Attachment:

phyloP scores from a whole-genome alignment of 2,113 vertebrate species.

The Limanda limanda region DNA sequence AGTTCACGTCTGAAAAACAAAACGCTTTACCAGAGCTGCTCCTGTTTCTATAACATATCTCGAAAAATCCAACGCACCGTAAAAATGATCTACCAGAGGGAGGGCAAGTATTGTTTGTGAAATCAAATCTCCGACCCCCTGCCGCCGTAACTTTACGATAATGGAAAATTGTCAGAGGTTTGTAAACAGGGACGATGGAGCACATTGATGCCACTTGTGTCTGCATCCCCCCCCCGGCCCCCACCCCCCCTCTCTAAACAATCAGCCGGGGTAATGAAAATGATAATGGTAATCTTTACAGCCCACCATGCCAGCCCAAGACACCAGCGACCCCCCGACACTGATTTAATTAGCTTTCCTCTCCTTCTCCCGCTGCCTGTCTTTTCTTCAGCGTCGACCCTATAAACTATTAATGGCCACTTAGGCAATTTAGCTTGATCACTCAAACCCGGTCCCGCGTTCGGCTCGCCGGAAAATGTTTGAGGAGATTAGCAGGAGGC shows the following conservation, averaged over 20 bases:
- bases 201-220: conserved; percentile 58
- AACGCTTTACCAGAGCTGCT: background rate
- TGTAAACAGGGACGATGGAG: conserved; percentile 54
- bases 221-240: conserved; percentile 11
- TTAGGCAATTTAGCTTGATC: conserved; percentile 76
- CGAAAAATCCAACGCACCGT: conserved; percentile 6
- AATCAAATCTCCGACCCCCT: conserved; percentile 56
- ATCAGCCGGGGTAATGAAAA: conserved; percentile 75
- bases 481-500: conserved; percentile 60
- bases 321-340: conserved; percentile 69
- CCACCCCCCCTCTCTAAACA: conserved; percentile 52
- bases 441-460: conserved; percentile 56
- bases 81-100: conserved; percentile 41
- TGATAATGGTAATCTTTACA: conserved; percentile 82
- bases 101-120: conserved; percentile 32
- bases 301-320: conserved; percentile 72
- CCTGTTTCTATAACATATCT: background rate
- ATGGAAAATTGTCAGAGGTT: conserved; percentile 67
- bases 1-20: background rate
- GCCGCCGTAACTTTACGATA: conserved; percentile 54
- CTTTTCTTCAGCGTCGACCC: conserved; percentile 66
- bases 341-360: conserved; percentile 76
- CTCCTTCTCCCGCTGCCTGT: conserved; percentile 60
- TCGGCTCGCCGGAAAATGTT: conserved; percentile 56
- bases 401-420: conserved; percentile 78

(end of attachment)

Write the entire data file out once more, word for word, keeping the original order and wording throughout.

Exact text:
phyloP scores from a whole-genome alignment of 2,113 vertebrate species.

The Limanda limanda region DNA sequence AGTTCACGTCTGAAAAACAAAACGCTTTACCAGAGCTGCTCCTGTTTCTATAACATATCTCGAAAAATCCAACGCACCGTAAAAATGATCTACCAGAGGGAGGGCAAGTATTGTTTGTGAAATCAAATCTCCGACCCCCTGCCGCCGTAACTTTACGATAATGGAAAATTGTCAGAGGTTTGTAAACAGGGACGATGGAGCACATTGATGCCACTTGTGTCTGCATCCCCCCCCCGGCCCCCACCCCCCCTCTCTAAACAATCAGCCGGGGTAATGAAAATGATAATGGTAATCTTTACAGCCCACCATGCCAGCCCAAGACACCAGCGACCCCCCGACACTGATTTAATTAGCTTTCCTCTCCTTCTCCCGCTGCCTGTCTTTTCTTCAGCGTCGACCCTATAAACTATTAATGGCCACTTAGGCAATTTAGCTTGATCACTCAAACCCGGTCCCGCGTTCGGCTCGCCGGAAAATGTTTGAGGAGATTAGCAGGAGGC shows the following conservation, averaged over 20 bases:
- bases 201-220: conserved; percentile 58
- AACGCTTTACCAGAGCTGCT: background rate
- TGTAAACAGGGACGATGGAG: conserved; percentile 54
- bases 221-240: conserved; percentile 11
- TTAGGCAATTTAGCTTGATC: conserved; percentile 76
- CGAAAAATCCAACGCACCGT: conserved; percentile 6
- AATCAAATCTCCGACCCCCT: conserved; percentile 56
- ATCAGCCGGGGTAATGAAAA: conserved; percentile 75
- bases 481-500: conserved; percentile 60
- bases 321-340: conserved; percentile 69
- CCACCCCCCCTCTCTAAACA: conserved; percentile 52
- bases 441-460: conserved; percentile 56
- bases 81-100: conserved; percentile 41
- TGATAATGGTAATCTTTACA: conserved; percentile 82
- bases 101-120: conserved; percentile 32
- bases 301-320: conserved; percentile 72
- CCTGTTTCTATAACATATCT: background rate
- ATGGAAAATTGTCAGAGGTT: conserved; percentile 67
- bases 1-20: background rate
- GCCGCCGTAACTTTACGATA: conserved; percentile 54
- CTTTTCTTCAGCGTCGACCC: conserved; percentile 66
- bases 341-360: conserved; percentile 76
- CTCCTTCTCCCGCTGCCTGT: conserved; percentile 60
- TCGGCTCGCCGGAAAATGTT: conserved; percentile 56
- bases 401-420: conserved; percentile 78